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English Idioms

“a tough nut to crack”

a tough nut to crack


  • a hard problem to solve
  • a difficult person to understand or deal with

Frequency of Use: Low to Medium

Sample Sentences

  1. This grammar point is a tough nut to crack.
  2. Maria’s boyfriend is a real tough nut to crack. He says one thing, and then he does another, and I can’t figure him out.
  3. The police are trying to solve this case, but it is a hard nut to crack
  4. Don’t give up on your teenagers. They can be difficult nuts to crack, but the more you talk and listen to them, the more you will understand them.
  5. Finding a cure for the virus has been a somewhat difficult nut to crack, but we are making progress.

Conversation Questions

  1. When you have a roommate that is a tough nut to crack, how can you get to know the person better to improve the relationship?
  2. If passing an English test is a hard nut to crack, what can you do to improve your chances of success?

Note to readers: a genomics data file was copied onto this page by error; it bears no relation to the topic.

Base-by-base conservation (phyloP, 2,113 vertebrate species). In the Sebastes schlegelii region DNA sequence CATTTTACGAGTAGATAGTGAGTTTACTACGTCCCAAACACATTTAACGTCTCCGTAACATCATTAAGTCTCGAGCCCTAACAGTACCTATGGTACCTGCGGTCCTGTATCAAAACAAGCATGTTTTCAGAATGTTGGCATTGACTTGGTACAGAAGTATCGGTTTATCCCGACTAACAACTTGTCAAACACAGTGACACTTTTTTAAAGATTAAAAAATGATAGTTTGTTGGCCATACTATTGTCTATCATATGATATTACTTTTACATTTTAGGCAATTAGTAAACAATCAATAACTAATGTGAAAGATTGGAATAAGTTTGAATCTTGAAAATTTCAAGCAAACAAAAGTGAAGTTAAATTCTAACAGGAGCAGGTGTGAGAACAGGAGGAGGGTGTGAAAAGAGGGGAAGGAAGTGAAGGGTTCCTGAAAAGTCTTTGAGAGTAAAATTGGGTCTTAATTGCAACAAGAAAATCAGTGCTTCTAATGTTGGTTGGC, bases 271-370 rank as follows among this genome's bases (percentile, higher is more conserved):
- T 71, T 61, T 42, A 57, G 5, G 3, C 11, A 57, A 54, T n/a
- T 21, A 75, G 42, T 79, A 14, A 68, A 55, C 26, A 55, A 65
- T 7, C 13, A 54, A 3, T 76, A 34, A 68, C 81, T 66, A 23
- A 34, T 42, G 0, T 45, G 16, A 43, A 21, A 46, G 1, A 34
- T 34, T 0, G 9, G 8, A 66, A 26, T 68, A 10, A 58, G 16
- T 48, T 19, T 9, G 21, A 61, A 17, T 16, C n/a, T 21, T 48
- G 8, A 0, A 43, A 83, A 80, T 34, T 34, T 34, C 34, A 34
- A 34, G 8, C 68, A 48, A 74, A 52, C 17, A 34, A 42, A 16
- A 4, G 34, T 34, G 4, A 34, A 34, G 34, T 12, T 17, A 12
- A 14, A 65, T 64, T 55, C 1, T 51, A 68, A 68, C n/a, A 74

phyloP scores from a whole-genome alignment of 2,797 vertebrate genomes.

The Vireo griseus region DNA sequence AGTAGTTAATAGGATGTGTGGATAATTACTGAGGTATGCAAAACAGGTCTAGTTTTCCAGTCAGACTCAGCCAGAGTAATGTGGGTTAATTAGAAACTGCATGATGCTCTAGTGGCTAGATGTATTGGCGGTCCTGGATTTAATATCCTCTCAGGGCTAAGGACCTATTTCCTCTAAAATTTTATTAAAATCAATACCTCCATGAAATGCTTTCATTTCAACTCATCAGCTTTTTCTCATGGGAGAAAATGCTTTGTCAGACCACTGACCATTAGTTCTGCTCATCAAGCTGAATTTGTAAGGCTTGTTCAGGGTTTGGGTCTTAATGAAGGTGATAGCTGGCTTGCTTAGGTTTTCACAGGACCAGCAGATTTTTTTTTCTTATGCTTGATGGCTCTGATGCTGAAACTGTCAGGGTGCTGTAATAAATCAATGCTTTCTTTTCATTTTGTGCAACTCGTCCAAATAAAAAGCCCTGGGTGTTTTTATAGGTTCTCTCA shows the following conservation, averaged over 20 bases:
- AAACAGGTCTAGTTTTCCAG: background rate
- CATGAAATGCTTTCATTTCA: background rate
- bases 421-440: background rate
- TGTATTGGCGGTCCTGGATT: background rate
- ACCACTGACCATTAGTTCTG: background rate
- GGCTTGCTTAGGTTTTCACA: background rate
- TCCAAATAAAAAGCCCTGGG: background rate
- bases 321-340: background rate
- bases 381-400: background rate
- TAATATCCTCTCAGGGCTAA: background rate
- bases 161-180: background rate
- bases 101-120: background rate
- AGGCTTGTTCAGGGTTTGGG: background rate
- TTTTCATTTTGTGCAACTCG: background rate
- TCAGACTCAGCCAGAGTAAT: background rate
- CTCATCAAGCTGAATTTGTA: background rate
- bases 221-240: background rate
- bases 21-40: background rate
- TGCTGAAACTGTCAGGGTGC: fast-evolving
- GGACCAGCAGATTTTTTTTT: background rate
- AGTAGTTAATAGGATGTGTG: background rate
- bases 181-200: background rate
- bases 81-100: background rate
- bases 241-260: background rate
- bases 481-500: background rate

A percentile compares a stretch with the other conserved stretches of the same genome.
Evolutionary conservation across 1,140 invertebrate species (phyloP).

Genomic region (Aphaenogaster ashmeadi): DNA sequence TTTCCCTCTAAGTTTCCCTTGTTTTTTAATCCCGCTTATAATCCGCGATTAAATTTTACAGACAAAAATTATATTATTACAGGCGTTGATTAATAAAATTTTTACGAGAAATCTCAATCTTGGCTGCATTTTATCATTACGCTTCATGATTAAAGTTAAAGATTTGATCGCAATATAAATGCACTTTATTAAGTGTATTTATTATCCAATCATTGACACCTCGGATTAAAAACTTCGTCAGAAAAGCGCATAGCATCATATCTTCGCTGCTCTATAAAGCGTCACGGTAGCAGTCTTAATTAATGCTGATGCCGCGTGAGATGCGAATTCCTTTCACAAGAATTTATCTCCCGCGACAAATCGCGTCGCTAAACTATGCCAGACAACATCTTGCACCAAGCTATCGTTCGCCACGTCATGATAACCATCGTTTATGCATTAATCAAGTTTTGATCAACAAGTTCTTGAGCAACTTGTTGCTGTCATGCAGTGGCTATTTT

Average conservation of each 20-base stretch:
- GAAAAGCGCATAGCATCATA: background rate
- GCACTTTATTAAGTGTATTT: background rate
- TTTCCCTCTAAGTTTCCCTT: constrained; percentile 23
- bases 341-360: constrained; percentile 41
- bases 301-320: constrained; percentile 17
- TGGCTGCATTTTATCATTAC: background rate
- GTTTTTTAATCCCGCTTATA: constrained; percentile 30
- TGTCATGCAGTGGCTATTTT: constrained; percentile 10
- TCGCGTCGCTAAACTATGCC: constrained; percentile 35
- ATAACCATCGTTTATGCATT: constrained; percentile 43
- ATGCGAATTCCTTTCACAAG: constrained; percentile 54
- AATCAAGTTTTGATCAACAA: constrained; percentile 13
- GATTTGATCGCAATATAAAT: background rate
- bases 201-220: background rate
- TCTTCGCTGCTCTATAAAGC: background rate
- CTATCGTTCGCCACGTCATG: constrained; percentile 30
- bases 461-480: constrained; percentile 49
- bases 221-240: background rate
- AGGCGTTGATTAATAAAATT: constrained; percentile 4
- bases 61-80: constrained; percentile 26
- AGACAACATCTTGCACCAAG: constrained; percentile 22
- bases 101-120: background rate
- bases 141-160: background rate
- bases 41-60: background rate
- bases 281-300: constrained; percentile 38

3. Improving your pronunciation can be a tough nut to crack for many students. What suggestions do you have for learners to speak more fluently?

Speaking Situation

You started a new job at a computer company about two weeks ago, but you notice that your boss is not very communicative. He keeps to himself, eats lunch alone, and barely talks about anything besides work. He’s just a tough nut to crack; however, the other day, you saw your boss crying in his office holding a picture of his family.  What do you think has happened to your boss? What can you do to provide support in this difficult situation?

Language Activity

Sometimes, learners know the meaning of an idiom, but they don’t know how to use it correctly in conversation or writing. Thus, this activity checks your grammatical accuracy with the idiom so you become more confident in using it. 

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